Watchdog recommends monkeypox vaccine approval

On Friday, the European Union Drug Control Service recommended for approval the use of a smallpox vaccine for the treatment of monkeypox, which can be classified World Health Organization as a global health emergency.

“The EMA Committee on Medicinal Products for Human Use (CHMP) has recommended expanding the indications for the Imvanex smallpox vaccine to include adult protection against monkeypox,” the European Medicines Agency said in a statement.

Imvanex, developed by Danish drugmaker Bavarian Nordic, has been approved in the EU since 2013 for the prevention of smallpox.

It was also considered a potential monkeypox vaccine due to the similarity between monkeypox virus and smallpox virus.

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Monkeypox is less dangerous and contagious than smallpox, which was eradicated in 1980.

The first symptoms of monkeypox are fever, headaches, muscle aches and back pain for five days.

The rash subsequently appears on the face, palms of the hands, and soles of the feet, followed by lesions, spots, and finally scabs.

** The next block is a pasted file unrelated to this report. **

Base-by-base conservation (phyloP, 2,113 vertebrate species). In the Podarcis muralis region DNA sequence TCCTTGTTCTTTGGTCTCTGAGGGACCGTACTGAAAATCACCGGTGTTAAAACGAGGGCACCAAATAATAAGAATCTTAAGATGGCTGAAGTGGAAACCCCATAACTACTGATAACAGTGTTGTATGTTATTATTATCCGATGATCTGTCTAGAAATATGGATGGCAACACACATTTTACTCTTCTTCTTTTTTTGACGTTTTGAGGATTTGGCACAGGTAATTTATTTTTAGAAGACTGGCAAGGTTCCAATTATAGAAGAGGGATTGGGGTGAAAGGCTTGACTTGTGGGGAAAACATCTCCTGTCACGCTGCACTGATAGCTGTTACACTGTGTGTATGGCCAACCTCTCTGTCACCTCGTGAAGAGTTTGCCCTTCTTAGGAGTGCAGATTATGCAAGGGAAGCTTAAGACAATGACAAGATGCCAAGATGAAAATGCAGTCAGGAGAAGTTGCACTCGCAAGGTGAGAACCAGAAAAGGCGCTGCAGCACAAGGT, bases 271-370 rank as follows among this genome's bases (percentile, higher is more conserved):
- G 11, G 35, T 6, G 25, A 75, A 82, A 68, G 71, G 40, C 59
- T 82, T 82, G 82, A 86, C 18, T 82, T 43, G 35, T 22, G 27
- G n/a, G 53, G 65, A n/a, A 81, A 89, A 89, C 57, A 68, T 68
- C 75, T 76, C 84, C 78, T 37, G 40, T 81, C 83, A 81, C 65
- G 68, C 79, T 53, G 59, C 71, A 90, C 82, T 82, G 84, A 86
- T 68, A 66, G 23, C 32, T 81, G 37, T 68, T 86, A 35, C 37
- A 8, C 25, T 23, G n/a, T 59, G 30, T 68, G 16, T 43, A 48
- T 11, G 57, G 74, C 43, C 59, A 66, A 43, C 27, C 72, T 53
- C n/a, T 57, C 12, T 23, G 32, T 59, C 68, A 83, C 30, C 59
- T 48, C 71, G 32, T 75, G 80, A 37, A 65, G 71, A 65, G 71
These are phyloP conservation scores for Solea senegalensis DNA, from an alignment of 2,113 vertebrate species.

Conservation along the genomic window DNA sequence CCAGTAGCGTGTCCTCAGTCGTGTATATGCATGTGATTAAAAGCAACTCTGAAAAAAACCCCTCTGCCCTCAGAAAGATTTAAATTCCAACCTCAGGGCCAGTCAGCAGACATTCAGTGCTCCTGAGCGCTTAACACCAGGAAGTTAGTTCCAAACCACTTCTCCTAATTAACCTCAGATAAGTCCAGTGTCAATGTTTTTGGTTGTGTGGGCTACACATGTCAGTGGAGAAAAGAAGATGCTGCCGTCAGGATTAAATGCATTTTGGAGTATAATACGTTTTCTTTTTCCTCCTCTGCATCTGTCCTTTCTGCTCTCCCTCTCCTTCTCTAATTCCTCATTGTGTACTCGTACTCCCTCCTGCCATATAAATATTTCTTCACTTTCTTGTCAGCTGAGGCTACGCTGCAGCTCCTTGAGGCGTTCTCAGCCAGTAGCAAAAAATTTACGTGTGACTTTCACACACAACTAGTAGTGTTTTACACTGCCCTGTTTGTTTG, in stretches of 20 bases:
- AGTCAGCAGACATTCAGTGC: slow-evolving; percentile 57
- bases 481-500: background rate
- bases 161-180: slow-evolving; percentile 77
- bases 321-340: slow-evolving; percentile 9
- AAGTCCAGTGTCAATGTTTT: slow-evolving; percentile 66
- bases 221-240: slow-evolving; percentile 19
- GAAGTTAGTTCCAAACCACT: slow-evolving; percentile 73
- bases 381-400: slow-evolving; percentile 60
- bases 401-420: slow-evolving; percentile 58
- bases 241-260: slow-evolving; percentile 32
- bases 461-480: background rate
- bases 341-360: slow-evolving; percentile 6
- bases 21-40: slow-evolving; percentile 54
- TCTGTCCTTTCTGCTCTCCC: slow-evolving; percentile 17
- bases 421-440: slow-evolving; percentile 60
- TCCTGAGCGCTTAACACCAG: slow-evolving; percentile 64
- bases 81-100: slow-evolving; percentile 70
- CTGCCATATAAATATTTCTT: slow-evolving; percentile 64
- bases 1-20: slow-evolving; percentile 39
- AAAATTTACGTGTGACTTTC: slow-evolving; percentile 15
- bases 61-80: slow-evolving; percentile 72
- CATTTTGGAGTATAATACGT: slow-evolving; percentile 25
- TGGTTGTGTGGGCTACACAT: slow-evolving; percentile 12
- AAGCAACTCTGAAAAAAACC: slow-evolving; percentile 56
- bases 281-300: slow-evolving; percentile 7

On Thursday, monkeypox experts debated whether the WHO should classify the outbreak as a global health emergency — the highest alert it can sound.

This was the second meeting of the WHO emergency committee on the virus, according to the US Centers for Disease Control and Prevention, and it was convened after almost 15,400 cases were reported from 71 countries.

A surge in monkeypox infections has been reported since early May outside West and Central Africa, where the disease has long been endemic.

The CHMP EMA conducts a scientific evaluation of the application and makes a recommendation on whether the drug should be marketed or not.

However, under EU law, the EMA does not have the authority to actually allow marketing across the EU.

The European Commission is the sanctioning body and takes a legally binding decision based on the EMA recommendation.